Long term relationships with ranchers are critical to the future success of a national park reserve in the South Okanagan-Lower Similkameen. Although commercial livestock grazing is not typically allowed in a national park reserve, Parks Canada is committed to working with ranching families to provide certainty and stability on their respective Crown grazing tenures. Ranching families within the proposed national park reserve will be able to continue operating as they are today with a similar regulatory framework. A transition plan between the Government of British Columbia and the national park reserve is currently under development.

How will fires be managed?

Syilx peoples have managed the landscape through controlled burns for millenia. Parks Canada is a leader with more than 30 years of experience in fire management and using fire to naturally restore and maintain the ecological integrity of national parks. Parks Canada also manages fire and fuel sources to protect important resources and infrastructure and to prevent catastrophic wildfire.

A fire management plan and a vegetation management plan will be developed for the proposed national park reserve.

Parks Canada will engage with communities, neighbouring jurisdictions, and the public in a dialogue about the objectives and techniques of wildfire control and fire use.

Through its national fire management program, Parks Canada is committed to reducing the risk of wildfires to park and adjacent lands, and to protecting visitors, infrastructure, and natural and cultural resources on the lands it manages. Extensive planning will help manage and reduce the risk of wildfire in the forests and grasslands of the proposed park, in the boundary areas between the park and communities, and on adjacent lands.

Joint planning, public education, active fire management, and training sessions will provide an opportunity to both prevent as well as quickly respond to wildfire incidents.

The safety of the public, fire crews, park infrastructure, and neighbouring lands is always Parks Canada’s number one priority. When wildfires occur and present a risk to people, property, cultural or ecological values, Parks Canada coordinates its efforts with provincial governments, local communities, and other partners to respond immediately to fully suppress wildfires.

Will a national park reserve allow access for continued helicopter use and training?

Parks Canada stands by the commitment to respect provincial permits for helicopter access and training within the proposed park made during previous discussions on a national park reserve proposal in the South Okanagan-Similkameen. Currently and until the time where the national park reserve is established, the permitting of local helicopter operations in the area is the responsibility of Government of British Columbia.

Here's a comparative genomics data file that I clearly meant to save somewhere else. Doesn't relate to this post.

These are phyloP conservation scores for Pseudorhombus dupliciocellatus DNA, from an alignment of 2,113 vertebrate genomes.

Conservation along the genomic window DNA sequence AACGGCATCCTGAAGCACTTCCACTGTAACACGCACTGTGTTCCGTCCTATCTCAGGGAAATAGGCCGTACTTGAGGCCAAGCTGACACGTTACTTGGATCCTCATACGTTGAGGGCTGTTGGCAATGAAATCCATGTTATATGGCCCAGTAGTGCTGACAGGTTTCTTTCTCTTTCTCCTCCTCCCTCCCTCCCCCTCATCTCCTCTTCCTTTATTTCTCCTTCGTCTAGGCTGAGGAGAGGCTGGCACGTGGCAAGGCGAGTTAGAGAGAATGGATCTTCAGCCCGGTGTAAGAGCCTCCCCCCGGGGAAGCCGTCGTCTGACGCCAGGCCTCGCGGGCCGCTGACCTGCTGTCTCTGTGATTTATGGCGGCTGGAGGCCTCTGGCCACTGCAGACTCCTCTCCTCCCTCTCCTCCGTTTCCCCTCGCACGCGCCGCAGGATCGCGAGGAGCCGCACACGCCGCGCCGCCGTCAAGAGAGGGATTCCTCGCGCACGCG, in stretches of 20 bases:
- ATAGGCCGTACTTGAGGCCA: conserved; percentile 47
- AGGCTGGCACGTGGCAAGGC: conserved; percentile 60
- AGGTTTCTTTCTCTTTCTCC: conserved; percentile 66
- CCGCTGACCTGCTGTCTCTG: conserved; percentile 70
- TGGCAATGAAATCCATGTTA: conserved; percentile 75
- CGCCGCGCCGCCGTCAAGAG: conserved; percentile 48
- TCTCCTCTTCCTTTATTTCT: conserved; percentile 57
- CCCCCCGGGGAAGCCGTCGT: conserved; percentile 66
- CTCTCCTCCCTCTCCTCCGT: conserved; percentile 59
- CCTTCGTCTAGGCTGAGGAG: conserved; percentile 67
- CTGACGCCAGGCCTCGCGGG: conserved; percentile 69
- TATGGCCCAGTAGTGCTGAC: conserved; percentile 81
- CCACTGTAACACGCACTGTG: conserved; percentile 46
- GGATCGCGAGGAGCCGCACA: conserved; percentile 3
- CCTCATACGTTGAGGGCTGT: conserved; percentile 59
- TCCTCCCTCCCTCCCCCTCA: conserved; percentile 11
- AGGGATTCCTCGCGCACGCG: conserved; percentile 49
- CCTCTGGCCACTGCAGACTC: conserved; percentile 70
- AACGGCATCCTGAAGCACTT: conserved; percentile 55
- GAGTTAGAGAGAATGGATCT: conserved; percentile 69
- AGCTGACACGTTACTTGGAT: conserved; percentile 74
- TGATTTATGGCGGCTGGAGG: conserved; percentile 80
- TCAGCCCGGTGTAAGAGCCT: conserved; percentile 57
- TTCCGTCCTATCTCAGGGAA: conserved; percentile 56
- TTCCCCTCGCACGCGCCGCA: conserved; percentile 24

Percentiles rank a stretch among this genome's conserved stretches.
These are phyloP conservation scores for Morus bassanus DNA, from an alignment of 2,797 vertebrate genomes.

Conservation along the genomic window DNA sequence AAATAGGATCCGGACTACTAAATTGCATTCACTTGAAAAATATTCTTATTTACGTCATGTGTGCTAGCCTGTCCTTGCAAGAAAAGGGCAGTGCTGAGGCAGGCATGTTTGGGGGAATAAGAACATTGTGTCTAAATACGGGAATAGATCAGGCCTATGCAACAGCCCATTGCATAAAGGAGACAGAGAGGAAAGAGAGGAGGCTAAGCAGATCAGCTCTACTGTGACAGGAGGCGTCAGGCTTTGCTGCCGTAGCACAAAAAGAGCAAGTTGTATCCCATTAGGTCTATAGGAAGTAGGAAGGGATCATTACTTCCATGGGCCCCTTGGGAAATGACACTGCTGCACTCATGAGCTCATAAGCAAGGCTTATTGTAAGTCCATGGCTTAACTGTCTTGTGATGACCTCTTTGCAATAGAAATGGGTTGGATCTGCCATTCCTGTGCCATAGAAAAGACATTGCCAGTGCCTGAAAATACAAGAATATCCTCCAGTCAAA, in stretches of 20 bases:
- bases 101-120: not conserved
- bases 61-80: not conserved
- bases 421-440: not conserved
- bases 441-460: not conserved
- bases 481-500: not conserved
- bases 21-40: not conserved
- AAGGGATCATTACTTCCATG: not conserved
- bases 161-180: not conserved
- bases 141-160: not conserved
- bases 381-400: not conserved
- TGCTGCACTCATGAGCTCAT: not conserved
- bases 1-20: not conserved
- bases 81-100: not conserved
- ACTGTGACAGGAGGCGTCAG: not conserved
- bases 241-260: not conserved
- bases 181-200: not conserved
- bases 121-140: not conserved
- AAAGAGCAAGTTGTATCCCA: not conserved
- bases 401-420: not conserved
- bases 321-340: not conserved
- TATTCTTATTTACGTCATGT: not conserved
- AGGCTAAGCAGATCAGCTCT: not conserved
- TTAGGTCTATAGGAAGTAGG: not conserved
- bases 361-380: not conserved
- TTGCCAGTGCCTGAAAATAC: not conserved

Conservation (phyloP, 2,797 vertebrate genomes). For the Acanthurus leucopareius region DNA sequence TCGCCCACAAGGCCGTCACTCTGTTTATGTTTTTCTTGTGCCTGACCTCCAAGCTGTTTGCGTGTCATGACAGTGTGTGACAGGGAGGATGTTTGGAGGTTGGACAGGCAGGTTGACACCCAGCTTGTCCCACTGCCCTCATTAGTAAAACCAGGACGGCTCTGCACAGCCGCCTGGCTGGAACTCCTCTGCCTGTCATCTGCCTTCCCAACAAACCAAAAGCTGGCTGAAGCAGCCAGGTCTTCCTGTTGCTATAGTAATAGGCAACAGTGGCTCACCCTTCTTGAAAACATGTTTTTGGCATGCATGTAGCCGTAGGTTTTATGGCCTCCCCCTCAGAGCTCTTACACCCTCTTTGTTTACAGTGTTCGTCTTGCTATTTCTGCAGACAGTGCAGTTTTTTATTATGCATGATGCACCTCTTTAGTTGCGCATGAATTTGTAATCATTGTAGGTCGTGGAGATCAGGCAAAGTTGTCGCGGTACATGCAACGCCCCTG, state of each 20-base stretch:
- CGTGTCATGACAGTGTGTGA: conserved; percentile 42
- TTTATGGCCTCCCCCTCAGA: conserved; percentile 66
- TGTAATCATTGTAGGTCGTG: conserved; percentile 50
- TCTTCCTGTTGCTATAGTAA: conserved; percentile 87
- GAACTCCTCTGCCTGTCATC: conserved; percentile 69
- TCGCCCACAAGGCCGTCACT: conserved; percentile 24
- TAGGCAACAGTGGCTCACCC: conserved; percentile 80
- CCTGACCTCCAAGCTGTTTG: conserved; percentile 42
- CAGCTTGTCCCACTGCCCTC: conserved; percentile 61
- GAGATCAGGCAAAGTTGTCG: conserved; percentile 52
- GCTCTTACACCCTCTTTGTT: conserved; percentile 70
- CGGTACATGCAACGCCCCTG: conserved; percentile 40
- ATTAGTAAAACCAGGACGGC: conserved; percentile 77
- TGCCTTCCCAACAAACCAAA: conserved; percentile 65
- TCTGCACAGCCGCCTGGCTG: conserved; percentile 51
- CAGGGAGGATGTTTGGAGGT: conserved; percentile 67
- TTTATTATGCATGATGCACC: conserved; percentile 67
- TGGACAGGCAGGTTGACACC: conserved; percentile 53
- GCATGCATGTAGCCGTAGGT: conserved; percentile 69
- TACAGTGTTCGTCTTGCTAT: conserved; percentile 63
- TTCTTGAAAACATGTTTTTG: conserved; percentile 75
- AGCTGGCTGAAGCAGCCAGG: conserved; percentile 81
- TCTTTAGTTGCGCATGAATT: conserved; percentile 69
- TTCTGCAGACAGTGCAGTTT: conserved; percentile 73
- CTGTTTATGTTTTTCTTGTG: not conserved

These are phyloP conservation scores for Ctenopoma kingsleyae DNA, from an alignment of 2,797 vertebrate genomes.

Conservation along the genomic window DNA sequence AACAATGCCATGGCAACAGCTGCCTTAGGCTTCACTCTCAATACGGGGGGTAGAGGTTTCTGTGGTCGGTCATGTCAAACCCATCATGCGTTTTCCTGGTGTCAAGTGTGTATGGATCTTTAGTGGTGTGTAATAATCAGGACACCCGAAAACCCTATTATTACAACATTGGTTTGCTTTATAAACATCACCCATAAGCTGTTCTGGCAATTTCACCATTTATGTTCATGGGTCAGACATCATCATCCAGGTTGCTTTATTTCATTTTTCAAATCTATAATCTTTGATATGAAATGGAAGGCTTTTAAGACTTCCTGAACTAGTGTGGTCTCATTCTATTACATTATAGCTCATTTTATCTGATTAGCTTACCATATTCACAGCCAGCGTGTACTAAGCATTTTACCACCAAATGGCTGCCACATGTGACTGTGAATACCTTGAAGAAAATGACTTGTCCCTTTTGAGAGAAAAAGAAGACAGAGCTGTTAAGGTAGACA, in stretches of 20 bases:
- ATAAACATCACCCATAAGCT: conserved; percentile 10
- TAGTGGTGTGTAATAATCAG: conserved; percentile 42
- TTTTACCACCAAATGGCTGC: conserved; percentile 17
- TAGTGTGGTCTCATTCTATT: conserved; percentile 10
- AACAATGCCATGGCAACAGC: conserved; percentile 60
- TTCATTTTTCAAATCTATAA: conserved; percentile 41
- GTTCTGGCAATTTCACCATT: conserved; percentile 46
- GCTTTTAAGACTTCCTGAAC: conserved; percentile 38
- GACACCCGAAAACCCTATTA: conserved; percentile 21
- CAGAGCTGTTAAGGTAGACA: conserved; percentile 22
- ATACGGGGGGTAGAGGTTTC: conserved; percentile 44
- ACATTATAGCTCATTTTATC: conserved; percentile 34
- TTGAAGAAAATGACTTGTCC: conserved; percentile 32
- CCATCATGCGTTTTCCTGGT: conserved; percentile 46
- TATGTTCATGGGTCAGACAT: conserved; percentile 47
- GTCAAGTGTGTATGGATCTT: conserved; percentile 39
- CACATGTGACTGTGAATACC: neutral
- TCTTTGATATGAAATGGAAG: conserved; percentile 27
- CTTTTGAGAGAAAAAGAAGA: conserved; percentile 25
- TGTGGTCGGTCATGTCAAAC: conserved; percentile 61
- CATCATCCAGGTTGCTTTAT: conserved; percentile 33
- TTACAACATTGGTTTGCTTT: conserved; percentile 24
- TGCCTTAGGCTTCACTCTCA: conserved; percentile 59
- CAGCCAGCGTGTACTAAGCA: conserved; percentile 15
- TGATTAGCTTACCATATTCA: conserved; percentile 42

Will area residents have to pay a fee to access their homes by road or to receive guests?

Area residents will not have to pay a fee to access their homes or to receive guests. Parks Canada does not include communities within new national park reserves.

When the national park is established, will Highway 3 become a toll highway?

Even though Highway 3 may traverse the national park reserve, it will not become a toll highway. All main highways will remain under the care and maintenance of the British Columbia Ministry of Transportation and Infrastructure, and fees will not be charged.

Will local residents no longer be able to access the back country because they will either be prohibited, or there will be fees attached?

Local residents will be able to continue to access the backcountry as long as the activities are permitted under the Canada National Parks Act and there are no public safety or resource protection concerns. Fees may apply to recover costs to maintain certain visitor facilities such as backcountry campsites.

Parks Canada charges fees for services and facilities that provide a personal benefit to users. All revenues from fees at national parks, national historic sites, and national marine conservation areas are reinvested at the location where they are collected in new services and products and are used for such purposes as maintenance, repairs, or replacement of aging visitor facilities, as well as to enhance visitor experiences. Prices are set to ensure a good value to visitors as well as a fair economic return for taxpayers based on market value and rates.

Canada's national parks belong to all Canadians. We want people to come to national parks to learn about them, to experience them, and to appreciate them.

How does Parks Canada enforce laws under the Canada National Parks Act once a new national park or national park reserve has been created?

When a national park or national park reserve is created, the Canada National Parks Act and a number of other federal laws and regulations come into force to legally protect the natural and cultural resources, including species at risk and other wildlife. Parks Canada's approach to ensure these laws are successful is first through education, outreach, and prevention strategies. The vast majority of visitors are willing to follow all regulations once they are aware of them. Ultimately, when people do break the law, park wardens will assess the situation and take appropriate law enforcement action. By combining education, prevention measures, and law enforcement actions, we are confident that we can continue to protect the natural and cultural resources within national parks, and to ensure enjoyable visitor experiences.

Contact

General inquiries

1-833-837-7535

Email

Send us an email at pc.SouthOkanaganSud.pc@canada.ca